As we head into 2016, now is the time when we start to re-evaluate various aspects of our lives, and look for ways to improve upon the areas of success (or failures) from 2015. It is around this time, that we start looking for trends and “things to watch out for” in the coming year, that will help us become better both personally and professionally.
The tourism industry is hot right now, and it’s becoming a very trendy marketplace, but not everything that hits the market will last. We are seeing more shared economy services coming online, and the industry is now beginning to embrace this trend in the form of partnerships with destination marketing organizations. But for every new app/service, there are three more that will vanish, never to be seen again. In 2016, we will continue to see disruption in the marketplace, where new start-ups will challenge the status quo. And I believe the disruption that new travel start-ups cause should be adopted by tourism marketers. We need to change how we market our destination brands and turn our marketing on its head. We need to challenge ourselves, our industry partners and our destination executives into viewing our travel brands in a whole new light.
While there are countless articles on trends, here are four trends tourism marketers should be focused on in 2016:
1. Personalization over Popularization. At the heart of everything is personalization. When I frequent a business, I do so because I have some type of personal connection to them. When I read content, I share it with others only if I can relate to it. Consumers do not want to feel like they are being marketed to. But consumers do want to see brands speak directly to them. In order to do that, it’s important that you know your consumer and their characteristics. Invest in necessary research tools, and spend time with your current website data to develop a more personalized approach to attracting tourists. The most shared content in the world doesn’t become popular until it is first personal.
2. Content over Campaigns. Campaigns are clever, but content is compelling. Campaigns are usually time-sensitive with starting and ending dates, and in order for them to work, they have to be really really good in order to break through the clutter. But the problem with campaigns is that consumers see right through them, and they add no value. Content, on the other hand, can add value. It actually works in all phases of the travel cycle, and is more likely to be consumed and shared. The key to being a good marketer is to always add value to the end user, so allocate your resources to create more content versus more campaigns.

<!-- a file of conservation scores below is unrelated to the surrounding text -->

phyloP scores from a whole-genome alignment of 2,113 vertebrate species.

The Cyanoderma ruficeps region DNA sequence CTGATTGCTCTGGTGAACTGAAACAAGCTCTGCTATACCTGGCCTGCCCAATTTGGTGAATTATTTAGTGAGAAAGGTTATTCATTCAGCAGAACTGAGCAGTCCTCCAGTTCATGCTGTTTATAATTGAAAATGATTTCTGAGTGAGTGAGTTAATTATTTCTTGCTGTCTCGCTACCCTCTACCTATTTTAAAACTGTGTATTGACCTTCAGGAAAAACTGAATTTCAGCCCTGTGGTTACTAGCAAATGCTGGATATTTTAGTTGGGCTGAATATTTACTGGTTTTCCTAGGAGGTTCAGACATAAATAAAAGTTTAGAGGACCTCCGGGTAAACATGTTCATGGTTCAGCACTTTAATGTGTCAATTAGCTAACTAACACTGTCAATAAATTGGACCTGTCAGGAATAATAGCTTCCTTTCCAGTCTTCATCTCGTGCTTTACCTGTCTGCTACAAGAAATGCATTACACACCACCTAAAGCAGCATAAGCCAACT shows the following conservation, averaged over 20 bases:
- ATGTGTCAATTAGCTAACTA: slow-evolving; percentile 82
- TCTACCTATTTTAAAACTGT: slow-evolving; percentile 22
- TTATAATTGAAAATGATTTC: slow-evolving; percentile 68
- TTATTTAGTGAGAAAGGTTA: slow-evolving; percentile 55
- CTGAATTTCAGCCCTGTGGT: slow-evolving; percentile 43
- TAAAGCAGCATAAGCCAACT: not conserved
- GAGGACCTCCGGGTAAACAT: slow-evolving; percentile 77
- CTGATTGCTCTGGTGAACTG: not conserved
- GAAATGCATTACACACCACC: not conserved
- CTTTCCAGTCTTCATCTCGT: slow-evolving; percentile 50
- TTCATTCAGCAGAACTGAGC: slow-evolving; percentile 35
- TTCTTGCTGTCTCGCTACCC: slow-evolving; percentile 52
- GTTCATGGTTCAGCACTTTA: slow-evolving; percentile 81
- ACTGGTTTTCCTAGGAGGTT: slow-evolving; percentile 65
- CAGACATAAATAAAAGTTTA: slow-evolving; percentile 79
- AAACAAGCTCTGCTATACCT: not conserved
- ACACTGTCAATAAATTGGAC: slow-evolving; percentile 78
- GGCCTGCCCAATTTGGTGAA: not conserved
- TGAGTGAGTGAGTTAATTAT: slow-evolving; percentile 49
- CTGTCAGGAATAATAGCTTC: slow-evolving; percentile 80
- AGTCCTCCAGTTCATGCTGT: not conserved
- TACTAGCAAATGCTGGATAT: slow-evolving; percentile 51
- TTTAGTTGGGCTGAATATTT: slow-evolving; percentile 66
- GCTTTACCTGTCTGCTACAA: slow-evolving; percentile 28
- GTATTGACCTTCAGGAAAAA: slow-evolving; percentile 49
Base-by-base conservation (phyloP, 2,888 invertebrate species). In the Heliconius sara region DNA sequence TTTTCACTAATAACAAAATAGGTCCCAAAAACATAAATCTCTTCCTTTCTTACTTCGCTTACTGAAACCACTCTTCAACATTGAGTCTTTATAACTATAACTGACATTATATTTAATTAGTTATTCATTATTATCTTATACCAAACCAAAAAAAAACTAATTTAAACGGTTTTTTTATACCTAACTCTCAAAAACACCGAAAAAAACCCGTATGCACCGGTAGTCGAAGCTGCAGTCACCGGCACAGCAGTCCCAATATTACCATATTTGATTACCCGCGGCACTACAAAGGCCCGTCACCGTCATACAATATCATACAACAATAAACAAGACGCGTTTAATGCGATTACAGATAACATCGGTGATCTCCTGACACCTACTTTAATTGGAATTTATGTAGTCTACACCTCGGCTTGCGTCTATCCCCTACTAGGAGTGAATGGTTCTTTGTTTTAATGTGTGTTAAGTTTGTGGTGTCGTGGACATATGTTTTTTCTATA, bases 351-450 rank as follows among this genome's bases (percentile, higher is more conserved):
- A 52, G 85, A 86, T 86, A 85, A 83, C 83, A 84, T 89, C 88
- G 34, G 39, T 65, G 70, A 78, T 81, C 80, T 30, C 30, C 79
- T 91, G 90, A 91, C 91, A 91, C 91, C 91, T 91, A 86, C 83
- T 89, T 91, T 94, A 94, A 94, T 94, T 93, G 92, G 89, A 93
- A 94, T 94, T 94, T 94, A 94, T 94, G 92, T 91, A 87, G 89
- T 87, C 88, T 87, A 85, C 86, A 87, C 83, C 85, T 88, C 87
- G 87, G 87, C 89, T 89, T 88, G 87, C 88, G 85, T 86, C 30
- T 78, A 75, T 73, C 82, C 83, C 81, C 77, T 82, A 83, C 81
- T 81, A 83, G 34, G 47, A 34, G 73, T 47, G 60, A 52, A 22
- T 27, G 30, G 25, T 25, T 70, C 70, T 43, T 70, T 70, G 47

3. Influencers over Institutions. How many times have you heard the term influencer marketing at a conference? Probably more times than you can count, but guess what…it works. It’s nothing new. Big brands have been doing this for years – it’s called endorsements. Think back to Michael Jordan and Nike, George Foreman and his grill or Beyoncé and Pepsi. How many products have you purchased or consumed at the recommendation of someone influential? Long ago, big brands and institutions realized that they couldn’t be the only ones sharing their message. By now, as marketers, we should know that people trust people, not organizations. In order for you to find and use influencers, it is important that you remember one thing – influencer marketing is about influence, not reach. The tricky part is finding the right influencer who not only connects with your brand, but also can connect your brand with the right people. This is where you earn your paycheck.
4. Mobile Communication over Mass Communication. In the past year, conversion rates have increased to 88 percent on mobile travel sites. What used to take us hours, can now be completed in minutes with a mobile device. Not only is mobile search up, but more consumers are using their mobile device to watch and share travel-related content on video channels like YouTube and Vimeo. And with mobile, it’s personal. Think about how often you interact with your mobile device on a daily basis. The amount of information at our fingertips is astounding. As marketers, we need to realize that while the traditional approach of mass communication still works, we need to shift and embrace the mobile-savvy traveler. Our travel brands have to be accessible via a mobile device. Now, it’s up to you and your organization to debate “Mobile App vs. Mobile Site”, and to be honest, you may need both. While mobile search is up, mobile conversion is still relatively low, which is the perfect opportunity to test out new ideas and disrupt the traditional mass communication plans of destination marketing organizations.
Best of luck to you and your travel brand in 2016, thanks for reading.
[Sources: “Travel Trends: 4 Mobile Moments Changing the Consumer Journey”, Think with Google; “The State of Personalization for Destination Marketers”, Get Smart Content; “The State of Mobile Booking 2016”, Skift]